I LOVE shares by the way ❤️ They are the nicest compliment you can give an artist on FaceBook short of buying his/her art lol.
Close / Far perspectives lend themselves to clear skies. The details up close are of course my subject with the sunset only being an extra “hero” of the image. The totality of these landscapes in this country is staggering in their vastness and variety. Every hill crest has an entirely new world just over the top. All the hill sides are different in the angle and orientation of the vegetation living or laying. I keep a map in my head of the snags (fallen trees) that sparsely litter the hills. Treed pastures are prime hunting grounds for me photographically. The joy of being a landscape artists is I don’t have to pay models or deal with crying moving toddlers. No diaper changes mid shoot up here.
The “Golden Hour” (said with reverence) is that time of the day and hour after sunrise or and hour before sunset. The distance through the atmosphere that the light travels get greater the higher the horizon rises. Of course the sun doesn’t set, the horizon actually rises to cover the sun. Remember that things are as they are, not as you have been told or casually think about them.
I always try to keep narratives in the perspective that I’m trying to capture. Understanding how things work is key to working those things with cameras or any other way for that fact.. Knowledge is power and gives you the ability to anticipate outcomes of what ever process your involved with. Having done this a few times, makes the next one usually turns out a little better using the knowledge you have acquired in the past. Paying dues of course is the key to acquiring that knowledge.
Simple perspectives are my stock and trade. I have tried to make an art out of using the things that nature provides for me to photograph. There are so many little area of zen popping up everywhere I glance. The problem of course is there are so many and so little time so I just concentrate on the obvious stuff. Trying not to stand on my head or bend in a direction my design specifications don’t conform to. Fortunately this process involves a lot of walking on uneven ground carrying some camera weight up top. It keeps me in shape but more important it keeps me connected to the earth. Walking about is how I hunt dinosaurs in this country. Watching the earth is what I do.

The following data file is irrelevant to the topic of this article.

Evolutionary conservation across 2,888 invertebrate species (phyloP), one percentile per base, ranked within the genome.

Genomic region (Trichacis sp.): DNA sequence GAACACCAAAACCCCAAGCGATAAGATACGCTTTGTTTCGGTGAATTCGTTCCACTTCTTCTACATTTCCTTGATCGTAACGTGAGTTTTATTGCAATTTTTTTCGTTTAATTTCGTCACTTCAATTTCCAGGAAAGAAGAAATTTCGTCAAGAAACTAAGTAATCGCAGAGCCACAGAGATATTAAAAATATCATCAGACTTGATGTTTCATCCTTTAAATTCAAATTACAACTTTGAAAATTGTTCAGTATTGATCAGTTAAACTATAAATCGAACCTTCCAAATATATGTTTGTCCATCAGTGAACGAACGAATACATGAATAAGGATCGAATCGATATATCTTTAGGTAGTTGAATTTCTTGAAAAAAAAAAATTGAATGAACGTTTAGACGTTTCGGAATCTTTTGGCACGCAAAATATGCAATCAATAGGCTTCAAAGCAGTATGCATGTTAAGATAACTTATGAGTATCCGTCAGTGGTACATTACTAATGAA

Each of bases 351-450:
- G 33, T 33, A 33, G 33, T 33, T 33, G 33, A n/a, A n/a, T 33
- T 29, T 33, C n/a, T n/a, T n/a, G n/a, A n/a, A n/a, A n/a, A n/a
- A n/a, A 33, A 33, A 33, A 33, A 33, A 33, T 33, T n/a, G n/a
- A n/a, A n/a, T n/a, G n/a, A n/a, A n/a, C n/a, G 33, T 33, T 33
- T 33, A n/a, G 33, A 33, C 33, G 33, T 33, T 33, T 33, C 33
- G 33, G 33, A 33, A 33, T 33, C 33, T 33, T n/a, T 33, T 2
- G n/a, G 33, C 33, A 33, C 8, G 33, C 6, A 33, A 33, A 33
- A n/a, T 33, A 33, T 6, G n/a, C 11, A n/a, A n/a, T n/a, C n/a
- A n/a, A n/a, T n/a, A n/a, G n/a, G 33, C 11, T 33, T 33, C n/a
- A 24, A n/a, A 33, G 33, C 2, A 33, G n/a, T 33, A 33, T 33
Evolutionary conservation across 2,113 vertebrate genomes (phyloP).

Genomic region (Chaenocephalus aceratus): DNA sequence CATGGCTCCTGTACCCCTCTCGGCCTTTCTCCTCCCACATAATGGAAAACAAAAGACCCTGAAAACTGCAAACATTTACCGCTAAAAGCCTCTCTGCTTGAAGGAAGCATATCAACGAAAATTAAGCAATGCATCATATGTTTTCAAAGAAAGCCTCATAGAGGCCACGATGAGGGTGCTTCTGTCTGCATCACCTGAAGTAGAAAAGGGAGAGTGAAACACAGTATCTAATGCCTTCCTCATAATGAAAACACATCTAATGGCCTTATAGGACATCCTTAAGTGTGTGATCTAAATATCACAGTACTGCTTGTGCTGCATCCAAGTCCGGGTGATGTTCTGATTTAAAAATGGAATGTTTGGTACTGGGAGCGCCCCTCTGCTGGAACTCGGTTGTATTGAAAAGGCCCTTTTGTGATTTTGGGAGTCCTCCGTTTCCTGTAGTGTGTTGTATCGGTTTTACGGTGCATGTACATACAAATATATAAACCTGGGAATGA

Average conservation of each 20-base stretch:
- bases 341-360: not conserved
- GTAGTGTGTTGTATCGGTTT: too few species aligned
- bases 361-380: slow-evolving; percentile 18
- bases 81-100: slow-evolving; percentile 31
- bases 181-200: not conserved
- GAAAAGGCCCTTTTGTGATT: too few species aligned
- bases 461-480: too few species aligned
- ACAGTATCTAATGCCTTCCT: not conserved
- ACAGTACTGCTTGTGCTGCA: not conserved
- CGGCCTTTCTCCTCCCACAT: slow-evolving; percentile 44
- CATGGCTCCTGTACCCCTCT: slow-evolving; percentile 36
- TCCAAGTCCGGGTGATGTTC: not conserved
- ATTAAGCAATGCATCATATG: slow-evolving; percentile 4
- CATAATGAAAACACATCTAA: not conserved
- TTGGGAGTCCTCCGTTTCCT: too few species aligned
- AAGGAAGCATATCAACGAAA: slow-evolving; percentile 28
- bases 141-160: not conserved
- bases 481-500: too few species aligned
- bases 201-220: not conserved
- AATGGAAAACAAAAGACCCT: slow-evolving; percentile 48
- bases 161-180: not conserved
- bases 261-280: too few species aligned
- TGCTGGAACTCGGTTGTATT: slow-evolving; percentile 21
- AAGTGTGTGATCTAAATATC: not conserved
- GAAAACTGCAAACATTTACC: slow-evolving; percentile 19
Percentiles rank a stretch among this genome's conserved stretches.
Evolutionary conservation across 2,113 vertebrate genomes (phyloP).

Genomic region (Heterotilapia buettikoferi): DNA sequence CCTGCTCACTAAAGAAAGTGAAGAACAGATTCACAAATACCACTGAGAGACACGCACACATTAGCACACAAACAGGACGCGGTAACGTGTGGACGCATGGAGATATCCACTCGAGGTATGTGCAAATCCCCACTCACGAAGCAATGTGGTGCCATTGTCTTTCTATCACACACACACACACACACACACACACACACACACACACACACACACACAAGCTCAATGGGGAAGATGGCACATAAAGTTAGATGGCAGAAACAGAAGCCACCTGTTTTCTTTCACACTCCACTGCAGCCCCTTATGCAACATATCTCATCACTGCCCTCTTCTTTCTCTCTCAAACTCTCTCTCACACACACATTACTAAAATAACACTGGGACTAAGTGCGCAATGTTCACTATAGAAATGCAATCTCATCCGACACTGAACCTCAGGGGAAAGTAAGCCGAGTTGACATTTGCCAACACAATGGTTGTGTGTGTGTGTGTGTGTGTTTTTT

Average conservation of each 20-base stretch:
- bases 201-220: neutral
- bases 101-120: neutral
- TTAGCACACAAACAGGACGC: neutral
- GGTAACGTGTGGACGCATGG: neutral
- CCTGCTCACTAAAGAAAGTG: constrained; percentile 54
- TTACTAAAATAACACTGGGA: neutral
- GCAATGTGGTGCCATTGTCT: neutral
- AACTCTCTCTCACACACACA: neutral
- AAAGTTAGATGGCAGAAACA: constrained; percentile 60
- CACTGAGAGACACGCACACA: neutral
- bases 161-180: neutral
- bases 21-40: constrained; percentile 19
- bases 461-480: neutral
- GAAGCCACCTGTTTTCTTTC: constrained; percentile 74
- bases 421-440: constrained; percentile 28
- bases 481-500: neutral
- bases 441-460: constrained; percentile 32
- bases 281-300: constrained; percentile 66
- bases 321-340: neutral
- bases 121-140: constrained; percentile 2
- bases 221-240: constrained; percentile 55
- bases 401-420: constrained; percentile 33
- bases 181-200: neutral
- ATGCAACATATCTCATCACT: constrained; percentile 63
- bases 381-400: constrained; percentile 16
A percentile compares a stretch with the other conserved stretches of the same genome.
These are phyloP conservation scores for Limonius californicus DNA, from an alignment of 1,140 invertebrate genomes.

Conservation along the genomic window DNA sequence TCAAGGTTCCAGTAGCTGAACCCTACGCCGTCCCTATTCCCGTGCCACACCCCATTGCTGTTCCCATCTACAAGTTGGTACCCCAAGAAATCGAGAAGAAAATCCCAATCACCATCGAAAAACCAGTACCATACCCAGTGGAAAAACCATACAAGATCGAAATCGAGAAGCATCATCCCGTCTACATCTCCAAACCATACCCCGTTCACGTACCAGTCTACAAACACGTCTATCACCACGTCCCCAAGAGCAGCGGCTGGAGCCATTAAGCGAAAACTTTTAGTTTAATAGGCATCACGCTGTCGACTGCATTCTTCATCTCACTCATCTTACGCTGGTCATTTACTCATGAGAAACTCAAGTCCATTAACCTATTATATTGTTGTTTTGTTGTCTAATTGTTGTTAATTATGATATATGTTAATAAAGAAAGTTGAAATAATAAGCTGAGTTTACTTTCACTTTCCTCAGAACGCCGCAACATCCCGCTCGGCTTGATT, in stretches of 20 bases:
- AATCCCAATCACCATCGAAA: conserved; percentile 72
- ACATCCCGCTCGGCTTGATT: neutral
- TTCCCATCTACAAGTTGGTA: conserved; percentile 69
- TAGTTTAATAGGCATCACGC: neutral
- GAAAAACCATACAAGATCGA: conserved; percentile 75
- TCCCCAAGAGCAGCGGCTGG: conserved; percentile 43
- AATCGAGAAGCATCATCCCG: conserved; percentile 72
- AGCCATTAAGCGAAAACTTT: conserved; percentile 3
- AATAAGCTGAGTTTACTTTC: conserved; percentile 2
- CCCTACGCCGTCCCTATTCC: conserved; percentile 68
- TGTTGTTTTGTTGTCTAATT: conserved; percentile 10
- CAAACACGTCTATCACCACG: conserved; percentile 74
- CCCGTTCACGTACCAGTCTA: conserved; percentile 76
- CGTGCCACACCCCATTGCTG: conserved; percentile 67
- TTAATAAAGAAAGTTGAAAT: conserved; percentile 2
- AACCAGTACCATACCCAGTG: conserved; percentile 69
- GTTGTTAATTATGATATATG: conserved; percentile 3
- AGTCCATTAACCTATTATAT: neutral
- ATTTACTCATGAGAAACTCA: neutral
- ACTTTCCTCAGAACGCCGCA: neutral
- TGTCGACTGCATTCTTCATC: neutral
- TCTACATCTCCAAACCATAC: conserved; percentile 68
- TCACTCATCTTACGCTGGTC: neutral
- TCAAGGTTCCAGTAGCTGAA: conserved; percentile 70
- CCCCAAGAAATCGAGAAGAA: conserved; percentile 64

Being very earth centric, I’ve spent my whole life considering geologic processes. Most are unaware of them and “blissfully” so. As a student of paleoenvironmental analysis, I see below this landscape and imagine the world that laid the sediment that eventually became those boulders. Clues in the rocks tell me books of information by their presence/characteristics. Geologists see past the beautiful sunset (enjoy those too). We imagine what processes leading to that rocks formation. I have a 3 D map in my head of the orientation of the rock layers under my feet. A useful thing to keep handy at times ….
It is somewhat complex to figure out what processes worked the sands these rocks are made of. That Hell Creek/Lance formation sand was deposited 66 +million years ago according to MANY scientists…. That’s 48.3 billion sunsets/sunrises. Actually numbers like that easily flow into my understanding of things when I imagine the inside structure of the earth, processes that occur now occurred then as well. You might say the perspective I have goes a bit under the surface of what I “look at”. Time is a 4th dimension to me. I don’t just look for fossils here, I look at the rocks to see if they are likely to have fossil in them first…..